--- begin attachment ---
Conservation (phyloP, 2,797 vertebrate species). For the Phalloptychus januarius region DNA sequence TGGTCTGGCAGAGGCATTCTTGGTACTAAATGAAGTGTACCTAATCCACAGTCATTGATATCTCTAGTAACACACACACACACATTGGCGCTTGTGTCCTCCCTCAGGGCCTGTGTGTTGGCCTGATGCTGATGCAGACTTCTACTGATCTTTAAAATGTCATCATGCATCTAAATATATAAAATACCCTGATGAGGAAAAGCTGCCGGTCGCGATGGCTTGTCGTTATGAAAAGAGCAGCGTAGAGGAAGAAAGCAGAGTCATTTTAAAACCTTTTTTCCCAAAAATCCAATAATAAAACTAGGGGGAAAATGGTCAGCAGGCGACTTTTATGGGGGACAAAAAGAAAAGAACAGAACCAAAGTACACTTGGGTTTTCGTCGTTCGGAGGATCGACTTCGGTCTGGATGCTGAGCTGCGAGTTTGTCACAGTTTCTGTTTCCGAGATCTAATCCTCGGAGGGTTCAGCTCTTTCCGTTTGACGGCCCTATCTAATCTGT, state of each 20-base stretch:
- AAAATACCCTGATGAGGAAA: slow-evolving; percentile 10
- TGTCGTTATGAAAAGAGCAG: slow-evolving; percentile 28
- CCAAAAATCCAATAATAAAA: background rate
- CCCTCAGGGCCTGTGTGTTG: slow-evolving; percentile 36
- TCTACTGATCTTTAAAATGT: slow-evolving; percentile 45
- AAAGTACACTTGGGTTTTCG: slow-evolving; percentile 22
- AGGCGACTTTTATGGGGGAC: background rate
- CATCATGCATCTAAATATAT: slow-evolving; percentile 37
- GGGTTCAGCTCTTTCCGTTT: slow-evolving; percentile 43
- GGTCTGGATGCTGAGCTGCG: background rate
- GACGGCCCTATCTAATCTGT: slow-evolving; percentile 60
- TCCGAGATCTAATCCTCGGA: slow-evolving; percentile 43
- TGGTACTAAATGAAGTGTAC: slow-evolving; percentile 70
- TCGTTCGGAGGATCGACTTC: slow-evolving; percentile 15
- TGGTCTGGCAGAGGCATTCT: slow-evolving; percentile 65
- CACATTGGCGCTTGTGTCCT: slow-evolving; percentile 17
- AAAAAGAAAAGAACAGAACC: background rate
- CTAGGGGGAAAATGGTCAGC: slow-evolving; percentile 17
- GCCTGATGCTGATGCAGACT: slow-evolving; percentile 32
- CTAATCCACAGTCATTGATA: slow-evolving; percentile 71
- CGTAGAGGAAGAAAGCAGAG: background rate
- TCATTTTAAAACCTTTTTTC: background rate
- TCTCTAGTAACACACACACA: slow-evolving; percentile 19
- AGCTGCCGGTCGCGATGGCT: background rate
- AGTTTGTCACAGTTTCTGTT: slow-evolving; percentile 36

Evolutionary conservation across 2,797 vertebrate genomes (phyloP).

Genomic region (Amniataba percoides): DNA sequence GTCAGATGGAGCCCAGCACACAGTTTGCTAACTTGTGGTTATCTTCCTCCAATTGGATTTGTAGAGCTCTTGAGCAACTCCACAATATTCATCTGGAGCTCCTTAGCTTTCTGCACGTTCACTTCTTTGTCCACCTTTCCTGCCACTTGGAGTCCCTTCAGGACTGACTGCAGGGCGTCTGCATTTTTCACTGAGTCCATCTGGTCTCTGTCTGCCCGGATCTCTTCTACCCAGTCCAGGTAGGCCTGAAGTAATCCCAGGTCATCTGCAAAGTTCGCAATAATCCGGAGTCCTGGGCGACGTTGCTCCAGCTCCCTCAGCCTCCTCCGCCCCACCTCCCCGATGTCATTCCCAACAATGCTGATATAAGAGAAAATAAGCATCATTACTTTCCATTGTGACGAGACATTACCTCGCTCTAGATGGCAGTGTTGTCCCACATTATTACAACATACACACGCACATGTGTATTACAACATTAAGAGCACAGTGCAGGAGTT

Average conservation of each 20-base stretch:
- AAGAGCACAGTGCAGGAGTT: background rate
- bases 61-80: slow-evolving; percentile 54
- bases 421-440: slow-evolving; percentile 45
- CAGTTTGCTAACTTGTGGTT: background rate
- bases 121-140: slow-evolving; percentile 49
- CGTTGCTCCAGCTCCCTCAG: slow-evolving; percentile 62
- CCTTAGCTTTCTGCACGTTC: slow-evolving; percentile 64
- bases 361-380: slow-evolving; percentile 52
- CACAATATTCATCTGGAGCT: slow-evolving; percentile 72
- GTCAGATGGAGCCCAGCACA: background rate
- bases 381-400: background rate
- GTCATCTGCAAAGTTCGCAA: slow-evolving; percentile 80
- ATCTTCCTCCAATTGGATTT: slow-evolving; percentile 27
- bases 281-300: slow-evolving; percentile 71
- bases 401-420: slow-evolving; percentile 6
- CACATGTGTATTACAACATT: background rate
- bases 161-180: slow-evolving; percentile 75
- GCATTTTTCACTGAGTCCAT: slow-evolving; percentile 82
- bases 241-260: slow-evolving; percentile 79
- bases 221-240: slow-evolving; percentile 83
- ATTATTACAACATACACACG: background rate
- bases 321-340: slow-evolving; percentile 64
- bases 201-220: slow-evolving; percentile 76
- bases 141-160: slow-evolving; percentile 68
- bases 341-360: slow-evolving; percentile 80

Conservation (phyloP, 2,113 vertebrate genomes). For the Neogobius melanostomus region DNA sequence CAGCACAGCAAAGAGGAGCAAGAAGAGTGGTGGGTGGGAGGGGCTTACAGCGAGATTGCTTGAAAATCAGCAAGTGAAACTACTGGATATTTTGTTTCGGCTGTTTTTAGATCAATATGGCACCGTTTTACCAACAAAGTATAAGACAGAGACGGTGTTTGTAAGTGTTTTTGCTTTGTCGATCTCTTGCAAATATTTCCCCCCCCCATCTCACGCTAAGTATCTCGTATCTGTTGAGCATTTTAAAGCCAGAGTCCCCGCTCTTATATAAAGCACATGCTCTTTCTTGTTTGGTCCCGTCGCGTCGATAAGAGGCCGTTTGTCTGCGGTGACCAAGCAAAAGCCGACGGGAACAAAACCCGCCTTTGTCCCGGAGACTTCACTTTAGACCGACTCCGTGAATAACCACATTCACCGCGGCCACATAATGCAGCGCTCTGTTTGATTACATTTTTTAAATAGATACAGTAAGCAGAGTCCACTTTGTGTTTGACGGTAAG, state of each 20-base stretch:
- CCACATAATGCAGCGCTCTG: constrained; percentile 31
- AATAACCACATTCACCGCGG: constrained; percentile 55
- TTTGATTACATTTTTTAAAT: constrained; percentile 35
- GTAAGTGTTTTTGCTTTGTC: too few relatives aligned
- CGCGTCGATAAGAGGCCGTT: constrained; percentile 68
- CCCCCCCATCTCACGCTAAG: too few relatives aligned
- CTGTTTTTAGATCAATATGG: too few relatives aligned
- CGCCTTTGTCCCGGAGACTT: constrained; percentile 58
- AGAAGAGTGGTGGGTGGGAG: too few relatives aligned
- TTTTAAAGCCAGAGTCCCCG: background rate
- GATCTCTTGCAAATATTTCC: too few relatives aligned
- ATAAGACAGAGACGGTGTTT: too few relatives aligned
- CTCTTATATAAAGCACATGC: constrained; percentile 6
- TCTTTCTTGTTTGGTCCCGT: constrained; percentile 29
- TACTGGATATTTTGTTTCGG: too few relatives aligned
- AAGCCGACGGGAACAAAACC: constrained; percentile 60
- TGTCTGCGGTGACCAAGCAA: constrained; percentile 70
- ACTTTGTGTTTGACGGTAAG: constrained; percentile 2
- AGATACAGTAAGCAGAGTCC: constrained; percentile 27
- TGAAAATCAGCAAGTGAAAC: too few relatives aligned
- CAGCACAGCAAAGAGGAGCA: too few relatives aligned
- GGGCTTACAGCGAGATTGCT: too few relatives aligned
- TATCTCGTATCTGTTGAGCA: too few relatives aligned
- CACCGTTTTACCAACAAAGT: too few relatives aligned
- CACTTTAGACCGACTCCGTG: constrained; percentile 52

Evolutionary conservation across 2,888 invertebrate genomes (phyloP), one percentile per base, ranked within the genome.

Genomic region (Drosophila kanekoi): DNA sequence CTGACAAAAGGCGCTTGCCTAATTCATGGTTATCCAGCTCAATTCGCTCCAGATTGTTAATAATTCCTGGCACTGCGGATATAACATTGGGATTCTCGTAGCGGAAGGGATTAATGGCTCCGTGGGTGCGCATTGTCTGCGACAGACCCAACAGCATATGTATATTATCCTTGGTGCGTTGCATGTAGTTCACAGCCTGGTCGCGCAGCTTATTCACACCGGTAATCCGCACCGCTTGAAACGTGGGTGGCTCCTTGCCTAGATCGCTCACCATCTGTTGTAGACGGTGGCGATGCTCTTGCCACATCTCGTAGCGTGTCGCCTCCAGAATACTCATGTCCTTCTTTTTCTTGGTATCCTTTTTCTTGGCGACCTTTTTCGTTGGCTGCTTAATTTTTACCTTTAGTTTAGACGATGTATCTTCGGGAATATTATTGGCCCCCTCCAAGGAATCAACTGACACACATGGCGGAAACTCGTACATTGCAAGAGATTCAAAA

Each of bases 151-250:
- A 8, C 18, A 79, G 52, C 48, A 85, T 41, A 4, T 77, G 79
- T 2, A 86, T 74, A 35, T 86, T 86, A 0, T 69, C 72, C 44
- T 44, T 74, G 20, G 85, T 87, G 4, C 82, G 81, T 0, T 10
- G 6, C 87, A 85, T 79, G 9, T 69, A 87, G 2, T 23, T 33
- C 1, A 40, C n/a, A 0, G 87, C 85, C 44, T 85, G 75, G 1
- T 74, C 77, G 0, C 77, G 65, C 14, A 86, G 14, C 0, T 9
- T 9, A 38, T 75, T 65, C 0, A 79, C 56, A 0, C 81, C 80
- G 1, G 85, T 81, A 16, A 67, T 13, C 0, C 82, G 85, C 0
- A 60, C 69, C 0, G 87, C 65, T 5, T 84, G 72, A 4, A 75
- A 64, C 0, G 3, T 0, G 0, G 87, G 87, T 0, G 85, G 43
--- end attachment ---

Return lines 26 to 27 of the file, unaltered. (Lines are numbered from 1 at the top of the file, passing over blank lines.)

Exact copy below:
- AGTTTGTCACAGTTTCTGTT: slow-evolving; percentile 36

Evolutionary conservation across 2,797 vertebrate genomes (phyloP).